Explanations For Things People Do In Other Countries That Confuse Foreigners

Everything is weird if it isn’t something you’re used to. People in Britain and parts of the United Kingdom definitely will have a hard time getting used to driving on the other side of the road, while that completely normal for them. Just like how a visit to the United States might be alarming with how large portion sizes are and how large our cars are. 

Here’s a roundup of some really interesting things people do in other countries that would seem really weird to foreigners.

1. British people driving on the left. 

Back when people walked around with swords on their hips, they wore them on the left side, meaning that it was easier to have traffic on the left. After the French Revolution and the invention of freight wagons, other countries began driving on the other side of the road. This was because the best place to sit for control was on the back of the left-hand horse.

2. Instead of saying “cheese” the Dutch say “laugh at the little bird.”

Different countries use different expressions for asking someone to smile for a camera. Most Spanish speaking countries say “whisky,” and in the Netherlands they say “laughing at the little bird,” because photographers used to put a bird on their camera. 

3. Japan uses blue traffic lights.

In ancient Japanese culture, only four colors were used: white, black, red, and blue. Because of the Vienna Convention on Road Signs and Signals which requires countries to have standard road signs, Japan has found a compromised to have their traffic lights the bluest shade of green possible. 

4. When answering the phone in the Netherlands you don’t say hello.

Most regions use a variation of ‘hello’ when they answer their phones, people in the Netherlands say ‘with + their name’ so you know who you’re talking to. This honestly makes a lot more sense than having to ask. 

5. In Ecuador, the trash trucks play similar music to ice cream trucks in America.

The ice cream trucks in Ecuador play a song similar to the ice cream truck you might hear in other countries. Here is a video of the song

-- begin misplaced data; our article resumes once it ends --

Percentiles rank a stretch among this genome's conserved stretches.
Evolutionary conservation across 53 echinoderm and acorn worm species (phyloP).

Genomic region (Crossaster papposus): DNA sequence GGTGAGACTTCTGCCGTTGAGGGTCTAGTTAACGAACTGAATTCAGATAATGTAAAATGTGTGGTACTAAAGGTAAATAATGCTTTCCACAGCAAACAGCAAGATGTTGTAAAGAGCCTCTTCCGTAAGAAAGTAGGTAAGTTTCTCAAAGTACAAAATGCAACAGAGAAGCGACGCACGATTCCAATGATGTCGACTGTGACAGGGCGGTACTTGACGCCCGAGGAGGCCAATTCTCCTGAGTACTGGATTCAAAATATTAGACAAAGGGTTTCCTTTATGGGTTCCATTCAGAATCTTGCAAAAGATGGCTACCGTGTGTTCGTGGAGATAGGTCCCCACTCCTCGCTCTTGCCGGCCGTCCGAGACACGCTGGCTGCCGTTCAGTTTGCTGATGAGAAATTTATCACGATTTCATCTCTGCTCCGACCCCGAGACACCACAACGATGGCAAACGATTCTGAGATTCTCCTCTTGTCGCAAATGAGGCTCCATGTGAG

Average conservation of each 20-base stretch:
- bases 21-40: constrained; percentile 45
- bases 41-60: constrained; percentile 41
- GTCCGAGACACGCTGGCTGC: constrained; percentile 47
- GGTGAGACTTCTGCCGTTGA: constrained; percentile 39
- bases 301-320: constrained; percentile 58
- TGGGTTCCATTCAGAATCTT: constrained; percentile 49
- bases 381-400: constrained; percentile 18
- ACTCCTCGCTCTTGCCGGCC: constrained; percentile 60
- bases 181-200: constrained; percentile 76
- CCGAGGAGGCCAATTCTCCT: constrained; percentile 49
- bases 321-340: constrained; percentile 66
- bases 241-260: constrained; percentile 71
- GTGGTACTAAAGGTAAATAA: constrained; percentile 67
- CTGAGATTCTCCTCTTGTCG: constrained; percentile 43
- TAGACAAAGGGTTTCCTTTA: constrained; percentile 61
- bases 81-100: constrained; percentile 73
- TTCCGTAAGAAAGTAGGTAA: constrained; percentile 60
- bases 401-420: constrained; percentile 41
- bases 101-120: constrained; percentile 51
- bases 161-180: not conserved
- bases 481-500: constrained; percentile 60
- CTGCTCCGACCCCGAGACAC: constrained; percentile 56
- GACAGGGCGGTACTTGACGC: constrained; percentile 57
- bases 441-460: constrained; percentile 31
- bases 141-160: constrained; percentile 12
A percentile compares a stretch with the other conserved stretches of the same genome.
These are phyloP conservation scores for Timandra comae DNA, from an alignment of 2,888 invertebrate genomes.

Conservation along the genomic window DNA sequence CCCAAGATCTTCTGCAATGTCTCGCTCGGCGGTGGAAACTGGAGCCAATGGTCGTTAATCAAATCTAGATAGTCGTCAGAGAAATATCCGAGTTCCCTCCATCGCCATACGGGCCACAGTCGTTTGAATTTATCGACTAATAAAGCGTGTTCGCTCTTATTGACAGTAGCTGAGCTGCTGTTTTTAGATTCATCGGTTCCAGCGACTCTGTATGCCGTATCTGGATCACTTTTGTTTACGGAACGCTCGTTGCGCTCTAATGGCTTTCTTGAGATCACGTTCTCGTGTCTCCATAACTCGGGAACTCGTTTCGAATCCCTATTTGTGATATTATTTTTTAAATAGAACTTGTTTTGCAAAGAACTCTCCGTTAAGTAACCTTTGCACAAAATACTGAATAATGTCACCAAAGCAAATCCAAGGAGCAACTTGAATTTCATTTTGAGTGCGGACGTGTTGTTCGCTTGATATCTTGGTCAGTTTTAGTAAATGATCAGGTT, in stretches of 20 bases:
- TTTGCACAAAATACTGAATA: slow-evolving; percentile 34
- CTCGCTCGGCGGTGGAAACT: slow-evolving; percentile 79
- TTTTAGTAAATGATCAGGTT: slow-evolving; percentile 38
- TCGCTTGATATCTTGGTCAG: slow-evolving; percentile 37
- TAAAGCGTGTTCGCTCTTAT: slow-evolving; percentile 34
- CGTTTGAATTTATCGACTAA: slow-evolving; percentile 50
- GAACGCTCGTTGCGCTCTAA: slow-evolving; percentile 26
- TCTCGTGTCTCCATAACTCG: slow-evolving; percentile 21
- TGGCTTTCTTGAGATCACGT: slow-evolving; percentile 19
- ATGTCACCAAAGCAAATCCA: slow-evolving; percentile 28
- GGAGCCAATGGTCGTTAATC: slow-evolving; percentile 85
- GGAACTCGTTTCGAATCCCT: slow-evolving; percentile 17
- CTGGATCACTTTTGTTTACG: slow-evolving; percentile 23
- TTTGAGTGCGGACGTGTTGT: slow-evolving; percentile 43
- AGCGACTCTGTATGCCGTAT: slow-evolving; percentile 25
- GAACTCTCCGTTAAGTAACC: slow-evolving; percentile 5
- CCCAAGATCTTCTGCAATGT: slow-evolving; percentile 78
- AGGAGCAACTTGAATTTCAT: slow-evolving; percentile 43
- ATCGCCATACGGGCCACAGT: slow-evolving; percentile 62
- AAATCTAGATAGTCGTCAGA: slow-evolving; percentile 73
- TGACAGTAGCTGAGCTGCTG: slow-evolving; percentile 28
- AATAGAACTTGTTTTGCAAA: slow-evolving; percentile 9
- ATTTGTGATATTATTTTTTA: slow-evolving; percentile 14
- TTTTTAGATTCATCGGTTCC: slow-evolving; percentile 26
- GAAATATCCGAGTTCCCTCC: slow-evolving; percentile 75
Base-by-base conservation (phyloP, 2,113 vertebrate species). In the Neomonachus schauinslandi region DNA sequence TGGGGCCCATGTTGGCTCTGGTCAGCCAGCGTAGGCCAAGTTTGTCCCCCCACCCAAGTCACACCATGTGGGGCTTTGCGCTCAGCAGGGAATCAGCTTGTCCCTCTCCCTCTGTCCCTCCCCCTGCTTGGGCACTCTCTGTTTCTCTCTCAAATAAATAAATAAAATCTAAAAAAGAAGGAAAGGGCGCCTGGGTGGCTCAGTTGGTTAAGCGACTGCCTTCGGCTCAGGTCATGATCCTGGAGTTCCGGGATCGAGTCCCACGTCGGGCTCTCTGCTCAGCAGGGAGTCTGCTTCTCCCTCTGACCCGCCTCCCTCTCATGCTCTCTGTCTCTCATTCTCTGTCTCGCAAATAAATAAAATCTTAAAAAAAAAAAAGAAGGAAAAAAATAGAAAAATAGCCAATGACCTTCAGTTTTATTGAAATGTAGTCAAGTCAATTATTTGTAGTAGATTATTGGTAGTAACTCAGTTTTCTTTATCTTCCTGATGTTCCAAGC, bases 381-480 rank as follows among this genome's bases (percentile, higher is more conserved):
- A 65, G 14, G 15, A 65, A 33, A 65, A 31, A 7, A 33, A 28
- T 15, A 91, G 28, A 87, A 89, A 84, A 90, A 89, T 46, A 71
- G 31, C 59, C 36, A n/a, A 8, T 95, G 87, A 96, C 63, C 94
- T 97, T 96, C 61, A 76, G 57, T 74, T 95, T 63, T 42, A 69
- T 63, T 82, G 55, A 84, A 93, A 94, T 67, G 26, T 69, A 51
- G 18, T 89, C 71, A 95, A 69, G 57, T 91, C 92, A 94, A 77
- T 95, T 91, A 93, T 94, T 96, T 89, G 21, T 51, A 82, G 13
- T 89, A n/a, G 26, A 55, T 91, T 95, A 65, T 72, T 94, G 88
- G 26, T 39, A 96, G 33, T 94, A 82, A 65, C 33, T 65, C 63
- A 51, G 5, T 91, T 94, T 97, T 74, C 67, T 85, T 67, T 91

6. Public transportation is free in Luxembourg.

Over 180,000 people who live outside of Luxembourg travel into the country for work everyday, causing a huge traffic problem. The free transportation is meant to ease the traffic problem they have and offer a greener solution. 

7. You can walk the whole of Monaco, from North to South, in about 50 minutes.

Monaco is the second smallest independent country and can be crossed in only 50 minutes from North to South. That is roughly the same she as Central Park in New York City. 

8. In China you can major in “Bra Studies.”

Most bras are made in China so the Hong Koa Polytechnic University started a degree program called “Intimate Apparel Specialism.” Hopefully they can make a comfortable one soon! 

9. Costa Rica’s streets have no names.

Costa Rica’s streets didn’t have names until 2010 and when addressing an envelope for someone, you would use landmarks as an address, including landmarks that no longer exist. 

10. In Italy cappuccino is only meant to be had at breakfast.

In Italy, milk is viewed as being very heavy and is not consumed after breakfast. Milk in coffee after lunch or dinner is not standard

11. If you’re single when you turn 25 in Denmark, you get showered with cinnamon.

Hundreds of years ago, traveling spice salesmen were notoriously single due to never being in one area for a long period of time. Salesmen who didn’t find a partner were called “Pebersvend,” which translates to ‘pepper companion.’ Now, Danes cover their unmarried friends in cinnamon on their 25th birthday. Once you are 30 and unmarried, the spice ups to pepper. 

H/t: Brightside